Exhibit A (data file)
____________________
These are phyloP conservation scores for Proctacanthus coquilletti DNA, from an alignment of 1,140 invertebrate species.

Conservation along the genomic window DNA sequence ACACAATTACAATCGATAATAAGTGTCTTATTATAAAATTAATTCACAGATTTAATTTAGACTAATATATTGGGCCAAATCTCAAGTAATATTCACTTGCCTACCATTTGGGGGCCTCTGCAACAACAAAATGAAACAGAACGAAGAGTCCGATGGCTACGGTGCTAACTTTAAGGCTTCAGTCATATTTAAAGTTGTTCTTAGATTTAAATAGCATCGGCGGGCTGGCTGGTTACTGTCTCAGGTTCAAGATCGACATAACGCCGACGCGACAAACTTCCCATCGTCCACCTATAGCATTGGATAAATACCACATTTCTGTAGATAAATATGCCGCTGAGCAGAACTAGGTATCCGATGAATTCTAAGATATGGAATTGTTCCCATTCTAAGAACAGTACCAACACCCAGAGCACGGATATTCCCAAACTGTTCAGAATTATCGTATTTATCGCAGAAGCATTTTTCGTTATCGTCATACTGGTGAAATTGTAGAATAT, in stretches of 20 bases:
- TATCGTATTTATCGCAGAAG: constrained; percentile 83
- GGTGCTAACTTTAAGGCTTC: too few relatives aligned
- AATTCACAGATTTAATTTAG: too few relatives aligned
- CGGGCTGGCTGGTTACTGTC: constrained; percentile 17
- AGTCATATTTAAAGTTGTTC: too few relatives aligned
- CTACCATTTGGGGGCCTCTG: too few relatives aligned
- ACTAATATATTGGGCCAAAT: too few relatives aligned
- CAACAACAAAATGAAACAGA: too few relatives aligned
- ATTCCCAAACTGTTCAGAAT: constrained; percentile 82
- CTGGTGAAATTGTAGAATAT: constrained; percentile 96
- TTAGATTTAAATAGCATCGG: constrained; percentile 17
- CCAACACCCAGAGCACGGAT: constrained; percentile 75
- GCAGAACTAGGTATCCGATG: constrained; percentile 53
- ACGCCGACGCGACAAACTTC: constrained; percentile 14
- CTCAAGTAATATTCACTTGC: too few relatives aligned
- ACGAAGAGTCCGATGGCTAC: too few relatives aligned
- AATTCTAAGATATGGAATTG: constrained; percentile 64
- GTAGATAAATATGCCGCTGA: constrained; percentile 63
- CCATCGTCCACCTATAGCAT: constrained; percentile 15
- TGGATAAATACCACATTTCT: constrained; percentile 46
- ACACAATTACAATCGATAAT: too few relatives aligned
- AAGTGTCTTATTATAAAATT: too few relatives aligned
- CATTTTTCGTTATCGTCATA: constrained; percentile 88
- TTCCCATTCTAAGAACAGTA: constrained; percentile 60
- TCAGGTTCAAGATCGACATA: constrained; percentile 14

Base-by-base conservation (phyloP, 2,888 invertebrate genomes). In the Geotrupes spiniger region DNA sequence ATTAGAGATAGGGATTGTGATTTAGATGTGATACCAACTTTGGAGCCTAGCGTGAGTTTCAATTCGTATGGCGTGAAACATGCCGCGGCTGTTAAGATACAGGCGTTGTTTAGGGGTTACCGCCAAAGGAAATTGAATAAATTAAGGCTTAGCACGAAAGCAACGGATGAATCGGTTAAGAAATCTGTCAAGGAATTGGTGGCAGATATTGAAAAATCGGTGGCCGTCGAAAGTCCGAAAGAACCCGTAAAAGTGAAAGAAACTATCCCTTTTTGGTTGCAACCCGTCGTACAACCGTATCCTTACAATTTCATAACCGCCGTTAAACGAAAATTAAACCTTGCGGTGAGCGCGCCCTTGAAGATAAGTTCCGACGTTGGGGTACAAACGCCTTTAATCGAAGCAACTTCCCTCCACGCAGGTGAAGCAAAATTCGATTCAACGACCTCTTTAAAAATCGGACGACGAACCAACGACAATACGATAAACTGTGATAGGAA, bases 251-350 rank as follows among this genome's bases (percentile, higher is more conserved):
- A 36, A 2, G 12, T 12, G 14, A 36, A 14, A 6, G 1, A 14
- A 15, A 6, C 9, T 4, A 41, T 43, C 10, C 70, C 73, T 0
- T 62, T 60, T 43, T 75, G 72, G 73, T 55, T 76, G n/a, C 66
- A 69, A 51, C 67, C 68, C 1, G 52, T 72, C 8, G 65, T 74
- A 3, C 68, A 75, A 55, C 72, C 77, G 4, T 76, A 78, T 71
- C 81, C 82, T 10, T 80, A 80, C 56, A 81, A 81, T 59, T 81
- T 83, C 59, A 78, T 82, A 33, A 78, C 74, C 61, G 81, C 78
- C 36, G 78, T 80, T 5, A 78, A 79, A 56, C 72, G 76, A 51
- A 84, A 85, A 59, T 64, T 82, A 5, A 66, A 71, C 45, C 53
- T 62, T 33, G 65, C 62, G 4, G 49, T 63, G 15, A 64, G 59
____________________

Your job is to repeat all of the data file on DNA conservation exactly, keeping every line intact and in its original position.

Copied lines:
These are phyloP conservation scores for Proctacanthus coquilletti DNA, from an alignment of 1,140 invertebrate species.

Conservation along the genomic window DNA sequence ACACAATTACAATCGATAATAAGTGTCTTATTATAAAATTAATTCACAGATTTAATTTAGACTAATATATTGGGCCAAATCTCAAGTAATATTCACTTGCCTACCATTTGGGGGCCTCTGCAACAACAAAATGAAACAGAACGAAGAGTCCGATGGCTACGGTGCTAACTTTAAGGCTTCAGTCATATTTAAAGTTGTTCTTAGATTTAAATAGCATCGGCGGGCTGGCTGGTTACTGTCTCAGGTTCAAGATCGACATAACGCCGACGCGACAAACTTCCCATCGTCCACCTATAGCATTGGATAAATACCACATTTCTGTAGATAAATATGCCGCTGAGCAGAACTAGGTATCCGATGAATTCTAAGATATGGAATTGTTCCCATTCTAAGAACAGTACCAACACCCAGAGCACGGATATTCCCAAACTGTTCAGAATTATCGTATTTATCGCAGAAGCATTTTTCGTTATCGTCATACTGGTGAAATTGTAGAATAT, in stretches of 20 bases:
- TATCGTATTTATCGCAGAAG: constrained; percentile 83
- GGTGCTAACTTTAAGGCTTC: too few relatives aligned
- AATTCACAGATTTAATTTAG: too few relatives aligned
- CGGGCTGGCTGGTTACTGTC: constrained; percentile 17
- AGTCATATTTAAAGTTGTTC: too few relatives aligned
- CTACCATTTGGGGGCCTCTG: too few relatives aligned
- ACTAATATATTGGGCCAAAT: too few relatives aligned
- CAACAACAAAATGAAACAGA: too few relatives aligned
- ATTCCCAAACTGTTCAGAAT: constrained; percentile 82
- CTGGTGAAATTGTAGAATAT: constrained; percentile 96
- TTAGATTTAAATAGCATCGG: constrained; percentile 17
- CCAACACCCAGAGCACGGAT: constrained; percentile 75
- GCAGAACTAGGTATCCGATG: constrained; percentile 53
- ACGCCGACGCGACAAACTTC: constrained; percentile 14
- CTCAAGTAATATTCACTTGC: too few relatives aligned
- ACGAAGAGTCCGATGGCTAC: too few relatives aligned
- AATTCTAAGATATGGAATTG: constrained; percentile 64
- GTAGATAAATATGCCGCTGA: constrained; percentile 63
- CCATCGTCCACCTATAGCAT: constrained; percentile 15
- TGGATAAATACCACATTTCT: constrained; percentile 46
- ACACAATTACAATCGATAAT: too few relatives aligned
- AAGTGTCTTATTATAAAATT: too few relatives aligned
- CATTTTTCGTTATCGTCATA: constrained; percentile 88
- TTCCCATTCTAAGAACAGTA: constrained; percentile 60
- TCAGGTTCAAGATCGACATA: constrained; percentile 14

Base-by-base conservation (phyloP, 2,888 invertebrate genomes). In the Geotrupes spiniger region DNA sequence ATTAGAGATAGGGATTGTGATTTAGATGTGATACCAACTTTGGAGCCTAGCGTGAGTTTCAATTCGTATGGCGTGAAACATGCCGCGGCTGTTAAGATACAGGCGTTGTTTAGGGGTTACCGCCAAAGGAAATTGAATAAATTAAGGCTTAGCACGAAAGCAACGGATGAATCGGTTAAGAAATCTGTCAAGGAATTGGTGGCAGATATTGAAAAATCGGTGGCCGTCGAAAGTCCGAAAGAACCCGTAAAAGTGAAAGAAACTATCCCTTTTTGGTTGCAACCCGTCGTACAACCGTATCCTTACAATTTCATAACCGCCGTTAAACGAAAATTAAACCTTGCGGTGAGCGCGCCCTTGAAGATAAGTTCCGACGTTGGGGTACAAACGCCTTTAATCGAAGCAACTTCCCTCCACGCAGGTGAAGCAAAATTCGATTCAACGACCTCTTTAAAAATCGGACGACGAACCAACGACAATACGATAAACTGTGATAGGAA, bases 251-350 rank as follows among this genome's bases (percentile, higher is more conserved):
- A 36, A 2, G 12, T 12, G 14, A 36, A 14, A 6, G 1, A 14
- A 15, A 6, C 9, T 4, A 41, T 43, C 10, C 70, C 73, T 0
- T 62, T 60, T 43, T 75, G 72, G 73, T 55, T 76, G n/a, C 66
- A 69, A 51, C 67, C 68, C 1, G 52, T 72, C 8, G 65, T 74
- A 3, C 68, A 75, A 55, C 72, C 77, G 4, T 76, A 78, T 71
- C 81, C 82, T 10, T 80, A 80, C 56, A 81, A 81, T 59, T 81
- T 83, C 59, A 78, T 82, A 33, A 78, C 74, C 61, G 81, C 78
- C 36, G 78, T 80, T 5, A 78, A 79, A 56, C 72, G 76, A 51
- A 84, A 85, A 59, T 64, T 82, A 5, A 66, A 71, C 45, C 53
- T 62, T 33, G 65, C 62, G 4, G 49, T 63, G 15, A 64, G 59